As Alexandria Ocasio-Cortez wears a white trouser suit to be sworn into Congress, we trace the powerful history of women wearing white as a form of political resistance
Yesterday, New York Democrat Alexandria Ocasio-Cortez was sworn into office, making her the youngest Congresswoman in US history. For the occasion – which will see her represent New York’s 14th congressional district – she chose to wear a white trouser suit, aligning herself with a long history of women who have chosen the colour as a symbol of political resistance, dating all the way back to Britain’s Suffragettes at the turn of the 20th century. “I wore white today in honour of the women who came before me, and the women yet to come,” she wrote on her Instagram account.
Recent events have proved the political power of single-hue dressing – not least the well publicised Time’s Up movement, where actresses, directors and producers alike donned all-black outfits to drew attention to sexual assault, harassment and inequality in Hollywood. And, more recently, France’s ‘gilets jaunes’ or ‘yellow vests’ who protested for economic justice up and down the country.
White, though, was the colour chosen by the Women’s Social and Political Union – the leading force behind the Suffragette movement – for its vast rallies across the country at the beginning of the 20th century. Later in that century and into the 21st, women have turned to wearing white as a symbol of sisterhood and solidarity, reflecting the progress made by those who fought for women’s suffrage in the decades before them. Here, we trace how a white outfit became a powerful symbol for women’s movements.
Initially white was chosen because it was inconspicuous...
“Many suffragists spend more money on clothes than they can comfortably afford, rather than run the risk of being considered outré, and doing harm to the cause,” said Sylvia Pankhurst, daughter of Emmeline and sister of Christabel, in a belief that to further the cause it was important for Suffragettes to remain inconspicuous in dress. Dictated by regular fashion features in newspaper Votes For Women, readers were encouraged to conform to standards of early 20th-century femininity when it came to their personal presentation, believing a fashionable, restrained appearance would avoid the stereotypes of the “masculine” women depicted in cartoons of the time. White was one such way of doing so – considered decidedly feminine, it represented purity of both body and mind.
...But it was later used as a symbol of resistance
As the movement gathered momentum – in 1908, a rally in London’s Hyde Park attracted over 300,000 protesters – the visual impact of a unified dress code became an important tactic of resistance. Three colours – white, purple and green – were chosen as the “tricolour” symbol of Women’s Social and Political Union, devised by Votes for Women co-founder Emmeline Pethick-Lawrence to encompass colours that many women already had in their wardrobe. Though purple and green were considered acceptable for smaller events, Votes for Women encouraged the wearing of white for large-scale events, such as public demonstrations. The result was that of co-ordinated force – a tactic used by numerous protest movements in the century since.
White was chosen because it represents purity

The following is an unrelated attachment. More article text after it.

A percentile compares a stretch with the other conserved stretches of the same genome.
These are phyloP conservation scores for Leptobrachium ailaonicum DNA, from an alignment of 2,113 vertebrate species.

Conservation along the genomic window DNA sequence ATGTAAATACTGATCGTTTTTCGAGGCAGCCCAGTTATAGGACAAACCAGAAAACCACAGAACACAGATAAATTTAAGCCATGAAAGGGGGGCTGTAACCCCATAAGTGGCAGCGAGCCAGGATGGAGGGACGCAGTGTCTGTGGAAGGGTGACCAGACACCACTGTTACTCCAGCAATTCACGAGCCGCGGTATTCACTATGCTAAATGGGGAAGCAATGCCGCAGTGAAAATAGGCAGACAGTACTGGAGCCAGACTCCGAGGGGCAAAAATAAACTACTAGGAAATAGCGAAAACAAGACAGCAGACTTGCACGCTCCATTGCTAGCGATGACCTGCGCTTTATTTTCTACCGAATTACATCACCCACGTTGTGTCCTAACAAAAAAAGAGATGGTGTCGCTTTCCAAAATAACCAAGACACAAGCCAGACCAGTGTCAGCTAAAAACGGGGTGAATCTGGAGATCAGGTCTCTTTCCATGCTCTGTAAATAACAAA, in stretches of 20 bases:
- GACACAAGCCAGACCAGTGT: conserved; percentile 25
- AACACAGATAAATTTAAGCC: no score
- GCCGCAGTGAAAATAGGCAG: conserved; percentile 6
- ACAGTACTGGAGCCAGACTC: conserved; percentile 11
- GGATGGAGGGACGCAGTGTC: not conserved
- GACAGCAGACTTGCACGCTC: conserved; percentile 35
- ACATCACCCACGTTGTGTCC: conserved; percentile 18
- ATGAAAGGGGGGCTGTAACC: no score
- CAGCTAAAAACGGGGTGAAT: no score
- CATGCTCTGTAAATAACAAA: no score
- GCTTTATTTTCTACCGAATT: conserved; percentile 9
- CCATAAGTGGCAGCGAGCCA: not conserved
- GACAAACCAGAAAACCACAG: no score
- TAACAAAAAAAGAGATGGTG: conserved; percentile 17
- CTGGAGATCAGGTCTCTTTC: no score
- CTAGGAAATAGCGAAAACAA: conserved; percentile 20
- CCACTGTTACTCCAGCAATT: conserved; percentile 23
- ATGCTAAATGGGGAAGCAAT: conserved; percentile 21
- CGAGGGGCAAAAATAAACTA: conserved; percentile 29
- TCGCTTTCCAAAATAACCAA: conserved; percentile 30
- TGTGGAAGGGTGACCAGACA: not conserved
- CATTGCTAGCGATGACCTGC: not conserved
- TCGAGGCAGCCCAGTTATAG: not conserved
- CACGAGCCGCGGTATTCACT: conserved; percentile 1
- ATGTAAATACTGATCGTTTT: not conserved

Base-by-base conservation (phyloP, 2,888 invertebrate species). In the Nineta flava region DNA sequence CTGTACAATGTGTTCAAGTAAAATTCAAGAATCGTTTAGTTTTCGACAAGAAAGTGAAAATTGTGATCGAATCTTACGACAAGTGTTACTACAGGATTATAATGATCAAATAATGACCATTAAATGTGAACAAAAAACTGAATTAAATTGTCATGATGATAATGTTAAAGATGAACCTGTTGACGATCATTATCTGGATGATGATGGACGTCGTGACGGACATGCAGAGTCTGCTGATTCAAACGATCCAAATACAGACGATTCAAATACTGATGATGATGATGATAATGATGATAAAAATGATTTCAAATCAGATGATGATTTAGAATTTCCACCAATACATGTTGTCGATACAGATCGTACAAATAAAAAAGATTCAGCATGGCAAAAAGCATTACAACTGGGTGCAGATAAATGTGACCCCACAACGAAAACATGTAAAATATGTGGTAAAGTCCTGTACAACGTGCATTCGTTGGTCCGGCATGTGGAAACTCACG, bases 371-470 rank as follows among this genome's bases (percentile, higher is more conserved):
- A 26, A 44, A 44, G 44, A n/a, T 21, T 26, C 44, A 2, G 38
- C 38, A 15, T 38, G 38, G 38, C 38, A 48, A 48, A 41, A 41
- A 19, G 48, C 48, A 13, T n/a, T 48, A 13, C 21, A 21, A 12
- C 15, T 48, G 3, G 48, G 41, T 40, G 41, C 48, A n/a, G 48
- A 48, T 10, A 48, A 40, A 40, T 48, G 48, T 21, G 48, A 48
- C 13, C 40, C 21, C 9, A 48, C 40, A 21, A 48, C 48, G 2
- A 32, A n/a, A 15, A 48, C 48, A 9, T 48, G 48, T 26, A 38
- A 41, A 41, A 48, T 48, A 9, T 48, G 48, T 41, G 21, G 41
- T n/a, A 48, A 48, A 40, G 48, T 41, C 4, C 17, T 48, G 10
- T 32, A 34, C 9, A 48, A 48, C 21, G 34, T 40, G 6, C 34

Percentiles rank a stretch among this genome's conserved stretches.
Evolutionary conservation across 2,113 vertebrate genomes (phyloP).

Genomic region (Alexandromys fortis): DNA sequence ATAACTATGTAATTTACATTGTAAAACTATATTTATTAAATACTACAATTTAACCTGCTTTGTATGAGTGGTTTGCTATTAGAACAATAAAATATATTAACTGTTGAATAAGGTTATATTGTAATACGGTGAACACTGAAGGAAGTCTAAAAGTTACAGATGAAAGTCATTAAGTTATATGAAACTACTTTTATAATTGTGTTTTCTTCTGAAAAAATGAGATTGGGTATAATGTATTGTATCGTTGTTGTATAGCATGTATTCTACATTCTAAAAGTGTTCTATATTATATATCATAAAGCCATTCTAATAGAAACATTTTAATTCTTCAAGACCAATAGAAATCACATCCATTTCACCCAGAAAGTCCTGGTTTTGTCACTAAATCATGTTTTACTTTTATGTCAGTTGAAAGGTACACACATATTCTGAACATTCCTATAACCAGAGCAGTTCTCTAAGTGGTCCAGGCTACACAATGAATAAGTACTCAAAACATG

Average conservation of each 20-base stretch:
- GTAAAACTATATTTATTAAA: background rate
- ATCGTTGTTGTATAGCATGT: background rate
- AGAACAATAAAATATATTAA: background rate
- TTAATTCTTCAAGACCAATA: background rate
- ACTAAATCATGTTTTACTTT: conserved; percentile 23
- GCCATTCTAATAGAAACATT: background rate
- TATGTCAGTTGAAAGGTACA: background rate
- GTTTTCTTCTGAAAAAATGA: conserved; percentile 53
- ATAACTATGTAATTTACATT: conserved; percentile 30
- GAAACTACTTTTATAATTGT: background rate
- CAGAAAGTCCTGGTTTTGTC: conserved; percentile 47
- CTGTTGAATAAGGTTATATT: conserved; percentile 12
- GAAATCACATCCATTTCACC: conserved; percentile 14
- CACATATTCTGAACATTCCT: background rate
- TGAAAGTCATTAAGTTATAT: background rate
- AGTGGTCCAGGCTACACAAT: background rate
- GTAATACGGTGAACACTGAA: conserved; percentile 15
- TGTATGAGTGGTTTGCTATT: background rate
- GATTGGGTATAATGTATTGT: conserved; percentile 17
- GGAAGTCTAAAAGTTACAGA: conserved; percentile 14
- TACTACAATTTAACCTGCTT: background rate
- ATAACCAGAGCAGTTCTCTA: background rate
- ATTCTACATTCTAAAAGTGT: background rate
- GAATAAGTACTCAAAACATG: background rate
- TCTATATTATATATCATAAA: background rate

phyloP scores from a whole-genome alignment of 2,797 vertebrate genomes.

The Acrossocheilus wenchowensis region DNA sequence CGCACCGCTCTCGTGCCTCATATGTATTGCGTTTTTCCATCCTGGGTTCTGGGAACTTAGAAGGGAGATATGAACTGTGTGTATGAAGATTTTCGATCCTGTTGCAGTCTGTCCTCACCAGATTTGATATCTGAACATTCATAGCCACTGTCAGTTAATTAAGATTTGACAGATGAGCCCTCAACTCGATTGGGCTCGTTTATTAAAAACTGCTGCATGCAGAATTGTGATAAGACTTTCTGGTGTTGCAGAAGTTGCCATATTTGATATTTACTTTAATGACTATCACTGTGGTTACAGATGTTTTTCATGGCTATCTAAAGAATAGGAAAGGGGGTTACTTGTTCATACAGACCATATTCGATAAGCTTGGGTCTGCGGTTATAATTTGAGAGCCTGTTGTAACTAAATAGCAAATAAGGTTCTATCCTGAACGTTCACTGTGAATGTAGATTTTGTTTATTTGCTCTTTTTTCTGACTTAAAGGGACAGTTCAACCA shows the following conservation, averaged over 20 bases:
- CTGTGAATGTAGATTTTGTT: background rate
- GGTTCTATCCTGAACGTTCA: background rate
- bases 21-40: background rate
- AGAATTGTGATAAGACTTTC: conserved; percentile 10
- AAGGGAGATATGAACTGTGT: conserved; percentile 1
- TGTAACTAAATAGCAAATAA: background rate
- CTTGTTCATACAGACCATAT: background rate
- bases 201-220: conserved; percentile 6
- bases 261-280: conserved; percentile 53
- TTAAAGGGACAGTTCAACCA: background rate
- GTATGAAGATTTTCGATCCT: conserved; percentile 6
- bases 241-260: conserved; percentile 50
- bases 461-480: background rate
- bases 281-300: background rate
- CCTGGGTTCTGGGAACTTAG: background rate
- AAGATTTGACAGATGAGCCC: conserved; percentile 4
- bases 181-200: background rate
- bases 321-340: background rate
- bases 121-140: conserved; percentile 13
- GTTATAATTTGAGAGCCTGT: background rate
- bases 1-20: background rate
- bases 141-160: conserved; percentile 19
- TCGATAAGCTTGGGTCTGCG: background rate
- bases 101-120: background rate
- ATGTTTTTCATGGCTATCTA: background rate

The colours were not selected by Pethick-Lawrence for visual impact alone, though – each came imbued with a meaning that defined the ethos of the Votes for Women cause. Purple was chosen to symbolise loyalty and “unswerving steadfastness to a cause”, green for hope and white for purity. The women fighting for suffrage in the early 20th century knew that espousing purity and femininity would help to garner respect from their male counterparts, and subvert any ideas of the colour representing submission by wearing it en masse during public rallies and outings. The idea of purity extended beyond traditional associations with the female body and became representative of the women’s pure and dignified purpose, intellects and hopes.
It has been worn by women at historic moments
In more recent political and pop cultural history, women have chosen to wear white as a symbol of empowerment during significant moments. The colour has long been associated with new beginnings, and women in positions of power have worn it to evoke strength and solidarity with the suffrage cause. Prior to Ocasio-Cortez’s outfit at Congress yesterday, the white suit has been favoured by female politicians in the US. In 1969, Shirley Chisholm became the first black woman to be elected to Congress, and she wore all-white on her first day. Chisholm would also wear white three years later when she announced her presidential bid in 1972, stating: “I am not the candidate of black America, although I am black and proud. I am not the candidate of the woman’s movement of this country, although I am a woman and equally proud of that. I am the candidate of the people and my presence before you symbolises a new era in American political history.”
1984 saw Geraldine Ferraro wear a white suit and pearls to accept her nomination for vice-president, the first woman in the US to do so. And, following in the footsteps of Chisholm and Ferraro, the white trouser suit became a staple for Hillary Clinton during her presidential campaign, and post-defeat she poignantly wore white to Donald Trump’s inauguration. Ocasio-Cortez’s continuation of this loaded sartorial choice affirms the idea of new beginnings and the strength of women’s solidarity, and on such a historic day for American politics – with the first Native American and Muslim women being sworn into Congress alongside her – it was a perfect and powerful choice.